Friday, January 12, 2018

'Twas Not A Hero

'Twas Not A Hero
by Bobby Derie


'Twas not a hero that forged the sword, that mined the iron and smelted it, alloyed the steel and worked the billows. Not with hard labor did he labor as an apprentice for seven years, and journeyman for seven more, to present his master-piece to the guild. Nor was he the master's wife and helpmeet, who saw her husband sicken and die and be buried, to take up the hammer in her own hands.


'Twas not a hero that tracked the beast to its lair. Woodsman, hunter, suspected poacher. He dined on stags and rabbits, pheasants and grouse; moved through the wood like he was a thing of them. He had hunted bear and boar in his time, but this was a new thing. Yet there was a trail, and a stinking hole where it lay, strewn about with the bones of its victims.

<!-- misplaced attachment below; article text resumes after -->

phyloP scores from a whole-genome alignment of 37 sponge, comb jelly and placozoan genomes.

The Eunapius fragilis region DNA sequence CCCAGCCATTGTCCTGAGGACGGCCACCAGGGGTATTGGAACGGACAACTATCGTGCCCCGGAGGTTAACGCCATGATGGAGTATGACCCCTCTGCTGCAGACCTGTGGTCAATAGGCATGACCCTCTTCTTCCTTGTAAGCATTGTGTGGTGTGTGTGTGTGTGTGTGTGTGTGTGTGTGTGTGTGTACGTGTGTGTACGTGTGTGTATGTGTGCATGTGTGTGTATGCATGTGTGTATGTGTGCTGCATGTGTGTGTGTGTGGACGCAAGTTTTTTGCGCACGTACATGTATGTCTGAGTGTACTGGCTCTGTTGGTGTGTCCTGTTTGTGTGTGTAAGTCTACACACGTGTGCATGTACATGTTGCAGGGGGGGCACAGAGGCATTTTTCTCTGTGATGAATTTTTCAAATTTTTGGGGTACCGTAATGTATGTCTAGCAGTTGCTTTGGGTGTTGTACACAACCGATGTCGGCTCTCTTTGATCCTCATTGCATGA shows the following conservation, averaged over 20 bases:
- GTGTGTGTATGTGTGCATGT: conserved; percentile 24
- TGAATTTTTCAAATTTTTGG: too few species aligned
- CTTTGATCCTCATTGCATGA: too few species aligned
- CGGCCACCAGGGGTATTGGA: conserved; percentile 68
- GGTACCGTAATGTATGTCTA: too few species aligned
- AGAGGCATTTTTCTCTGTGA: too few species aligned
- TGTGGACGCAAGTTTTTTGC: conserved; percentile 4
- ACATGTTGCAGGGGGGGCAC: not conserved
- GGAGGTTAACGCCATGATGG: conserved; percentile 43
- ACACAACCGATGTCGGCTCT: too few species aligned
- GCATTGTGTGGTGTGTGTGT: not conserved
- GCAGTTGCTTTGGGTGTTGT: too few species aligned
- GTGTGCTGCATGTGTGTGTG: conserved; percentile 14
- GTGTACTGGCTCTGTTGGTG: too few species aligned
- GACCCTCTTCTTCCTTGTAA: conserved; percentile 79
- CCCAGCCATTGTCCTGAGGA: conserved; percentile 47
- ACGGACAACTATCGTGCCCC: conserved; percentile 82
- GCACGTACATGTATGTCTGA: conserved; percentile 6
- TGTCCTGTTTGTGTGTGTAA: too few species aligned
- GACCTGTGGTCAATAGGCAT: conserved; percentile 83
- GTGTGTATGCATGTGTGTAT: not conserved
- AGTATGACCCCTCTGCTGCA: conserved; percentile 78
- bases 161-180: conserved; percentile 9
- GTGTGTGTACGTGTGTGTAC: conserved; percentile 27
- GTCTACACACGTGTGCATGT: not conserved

'Twas not a hero who brushed his horse every morning, who fed and watered it, scooped the shit of it out of the stables, and stood up at night when it was taken with the sweats. To clear the rocks from its hooves and rub ointments into its muscles. The boy slept on straw more often than a bed, and of the two of them the horse had the better blanket.


'Twas not a hero who took a raw young prince, son of privilege, and cuffed and worked him. To scar that pride and insolence, to drill in the play of sword and lance. To build hard muscle where there had been softness, speed where there had been sloth. Veteran, grey-beard, bachelor knight, with no sons to carry on his name. Yet he trained him well.